Do you know what the key positions are in your company? Do you know who the key employees are? What would you do if one of these people resigned? Succession Planning is becoming increasingly important as the Baby Boomers retire and it becomes more commonplace to switch jobs during your career leaving key roles vacant. According to Wikipedia, “Succession Planning is the process of identifying and developing internal people with the potential to fill key leadership positions in the company.” Effective, proactive succession planning builds your bench strength and will prepare your company for the loss of key employees and key positions. While it may seem like a lot of work up front for the “what ifs,” pay now or pay later… The cost of not being prepared is going to be even greater.
In order for Succession Planning to be successful, you’ll want to have senior leadership working with Human Resources. Managers and Senior Management should be held accountable for developing their people to take on new roles. The Succession Plan should also tie directly into the overall strategic mission, value and goals of the business. This will ensure that everyone is on board and will allow the plan to also become an investment plan for achieving short and long term objectives. As you develop your plan, think out of the box. Who are your rising stars? Maybe they’re in a different department, but could be trained to take on other leadership roles. Can you cross-train? What can you do to retain your key talent? For each key role and key employee, look at the education, experience, skills and competencies needed for the position that an employee is slated to grow into. How can you get an identified resource from point A to point B so that they are ready to fill those shoes when the time comes?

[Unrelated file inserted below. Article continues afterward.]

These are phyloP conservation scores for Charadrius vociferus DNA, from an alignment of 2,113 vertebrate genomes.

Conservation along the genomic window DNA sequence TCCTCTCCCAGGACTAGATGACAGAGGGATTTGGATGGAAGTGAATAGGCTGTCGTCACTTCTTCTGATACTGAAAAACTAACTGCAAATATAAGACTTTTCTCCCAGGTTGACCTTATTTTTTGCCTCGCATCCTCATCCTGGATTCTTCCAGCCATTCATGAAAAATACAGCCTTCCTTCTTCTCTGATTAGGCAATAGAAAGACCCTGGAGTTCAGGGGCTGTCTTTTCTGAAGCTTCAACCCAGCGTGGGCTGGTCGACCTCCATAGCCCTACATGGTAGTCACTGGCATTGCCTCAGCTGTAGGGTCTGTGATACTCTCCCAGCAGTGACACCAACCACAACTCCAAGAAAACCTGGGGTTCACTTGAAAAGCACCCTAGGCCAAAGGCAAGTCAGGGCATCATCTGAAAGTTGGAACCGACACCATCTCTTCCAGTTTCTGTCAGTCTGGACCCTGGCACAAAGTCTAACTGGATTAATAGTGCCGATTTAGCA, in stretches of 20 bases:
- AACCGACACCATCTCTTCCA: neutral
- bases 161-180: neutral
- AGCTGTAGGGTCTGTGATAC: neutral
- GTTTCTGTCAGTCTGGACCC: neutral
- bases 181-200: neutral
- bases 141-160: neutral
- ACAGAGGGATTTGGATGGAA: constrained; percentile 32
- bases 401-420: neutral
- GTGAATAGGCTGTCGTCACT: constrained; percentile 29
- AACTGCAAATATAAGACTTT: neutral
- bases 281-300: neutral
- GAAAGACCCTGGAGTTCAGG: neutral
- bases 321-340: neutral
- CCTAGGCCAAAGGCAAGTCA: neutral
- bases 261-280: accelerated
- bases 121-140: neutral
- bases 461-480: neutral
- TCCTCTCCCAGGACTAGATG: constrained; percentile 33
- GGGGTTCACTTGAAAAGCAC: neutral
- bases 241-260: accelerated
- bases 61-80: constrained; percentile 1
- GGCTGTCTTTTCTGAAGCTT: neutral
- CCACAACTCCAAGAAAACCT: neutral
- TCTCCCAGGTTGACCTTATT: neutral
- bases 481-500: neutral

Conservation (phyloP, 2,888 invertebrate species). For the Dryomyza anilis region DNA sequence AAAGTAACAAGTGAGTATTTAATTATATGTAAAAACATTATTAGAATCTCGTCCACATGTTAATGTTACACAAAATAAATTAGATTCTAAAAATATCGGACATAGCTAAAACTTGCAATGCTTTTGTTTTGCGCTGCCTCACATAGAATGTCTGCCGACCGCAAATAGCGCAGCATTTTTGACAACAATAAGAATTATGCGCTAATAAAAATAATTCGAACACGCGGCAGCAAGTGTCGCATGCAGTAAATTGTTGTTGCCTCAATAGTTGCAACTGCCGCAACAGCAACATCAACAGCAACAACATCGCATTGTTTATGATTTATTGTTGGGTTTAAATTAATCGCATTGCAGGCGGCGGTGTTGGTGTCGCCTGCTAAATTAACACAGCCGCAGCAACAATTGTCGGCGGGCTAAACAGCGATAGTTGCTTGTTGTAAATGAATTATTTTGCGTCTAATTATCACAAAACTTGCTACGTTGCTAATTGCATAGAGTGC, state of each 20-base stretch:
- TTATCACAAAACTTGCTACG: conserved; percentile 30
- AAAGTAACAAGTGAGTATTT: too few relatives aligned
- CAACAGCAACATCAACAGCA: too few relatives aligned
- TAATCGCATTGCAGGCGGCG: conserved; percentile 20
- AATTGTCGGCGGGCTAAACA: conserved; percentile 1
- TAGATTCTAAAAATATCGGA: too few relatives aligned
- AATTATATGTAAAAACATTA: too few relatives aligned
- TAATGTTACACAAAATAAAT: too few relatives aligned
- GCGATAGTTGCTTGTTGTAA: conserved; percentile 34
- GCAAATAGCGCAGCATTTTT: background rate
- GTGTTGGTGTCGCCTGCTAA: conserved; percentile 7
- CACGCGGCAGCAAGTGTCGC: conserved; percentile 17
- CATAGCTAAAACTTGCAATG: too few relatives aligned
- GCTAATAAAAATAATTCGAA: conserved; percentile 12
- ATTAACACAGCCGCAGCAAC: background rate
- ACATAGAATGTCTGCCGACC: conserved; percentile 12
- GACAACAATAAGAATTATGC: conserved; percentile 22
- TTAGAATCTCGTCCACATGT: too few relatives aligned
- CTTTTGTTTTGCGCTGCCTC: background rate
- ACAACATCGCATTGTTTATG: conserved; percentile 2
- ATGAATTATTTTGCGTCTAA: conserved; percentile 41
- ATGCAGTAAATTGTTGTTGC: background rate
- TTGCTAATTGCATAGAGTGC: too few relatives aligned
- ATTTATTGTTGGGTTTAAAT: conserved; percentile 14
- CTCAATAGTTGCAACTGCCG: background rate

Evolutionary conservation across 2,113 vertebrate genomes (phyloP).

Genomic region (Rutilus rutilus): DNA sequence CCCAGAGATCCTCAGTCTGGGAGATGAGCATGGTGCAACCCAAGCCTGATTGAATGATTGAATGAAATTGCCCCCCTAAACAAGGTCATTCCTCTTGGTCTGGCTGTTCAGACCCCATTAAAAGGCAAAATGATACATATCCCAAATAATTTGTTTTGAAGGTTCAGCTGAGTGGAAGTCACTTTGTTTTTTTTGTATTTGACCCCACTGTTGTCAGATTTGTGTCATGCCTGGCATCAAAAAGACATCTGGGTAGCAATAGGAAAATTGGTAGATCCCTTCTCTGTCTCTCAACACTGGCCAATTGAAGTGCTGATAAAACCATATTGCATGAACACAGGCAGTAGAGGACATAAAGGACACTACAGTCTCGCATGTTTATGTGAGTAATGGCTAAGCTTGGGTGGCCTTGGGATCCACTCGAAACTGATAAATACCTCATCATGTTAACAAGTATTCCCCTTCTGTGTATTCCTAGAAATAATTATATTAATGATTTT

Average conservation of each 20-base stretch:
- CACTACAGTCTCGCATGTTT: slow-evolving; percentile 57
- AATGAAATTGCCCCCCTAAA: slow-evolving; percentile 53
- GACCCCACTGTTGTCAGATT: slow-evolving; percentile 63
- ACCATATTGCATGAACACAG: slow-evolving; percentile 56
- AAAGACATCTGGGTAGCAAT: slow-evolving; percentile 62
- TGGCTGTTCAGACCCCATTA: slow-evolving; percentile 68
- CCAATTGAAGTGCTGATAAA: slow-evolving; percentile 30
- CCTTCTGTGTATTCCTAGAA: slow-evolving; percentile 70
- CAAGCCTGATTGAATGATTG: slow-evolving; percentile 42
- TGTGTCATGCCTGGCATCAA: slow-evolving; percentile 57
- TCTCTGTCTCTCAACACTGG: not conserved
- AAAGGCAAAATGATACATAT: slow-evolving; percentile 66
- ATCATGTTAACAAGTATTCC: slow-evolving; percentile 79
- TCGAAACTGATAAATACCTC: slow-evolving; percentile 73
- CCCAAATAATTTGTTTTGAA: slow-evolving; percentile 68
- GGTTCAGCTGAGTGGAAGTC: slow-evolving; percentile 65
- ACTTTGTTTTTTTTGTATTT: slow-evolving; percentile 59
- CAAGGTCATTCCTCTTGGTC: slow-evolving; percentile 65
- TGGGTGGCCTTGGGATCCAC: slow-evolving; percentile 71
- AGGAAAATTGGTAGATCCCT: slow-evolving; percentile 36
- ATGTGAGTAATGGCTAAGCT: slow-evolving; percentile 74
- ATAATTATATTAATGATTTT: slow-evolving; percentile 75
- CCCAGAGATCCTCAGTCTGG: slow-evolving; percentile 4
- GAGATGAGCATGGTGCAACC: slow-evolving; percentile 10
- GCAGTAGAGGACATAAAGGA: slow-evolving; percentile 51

As you look to develop your plan, consider the following training and development opportunities:
- Job assignments (new projects/new opportunities)
- Formal training
- Opportunity for team leadership
- Coaching and mentoring
- Employee feedback & performance management
- Cross training or lateral moves
Your Succession Plan should be a living, breathing document. Review it periodically for effectiveness. Have the identified resources been successful in their new roles? Were they prepared? Is the plan effective in reducing the pain when a key employee leaves? What else can be done to further develop employees? Remember, while you may not see the benefits now, developing and implementing a Succession Plan will have pay-off later.
Have you had success or failures with Succession Planning? Tell us your story.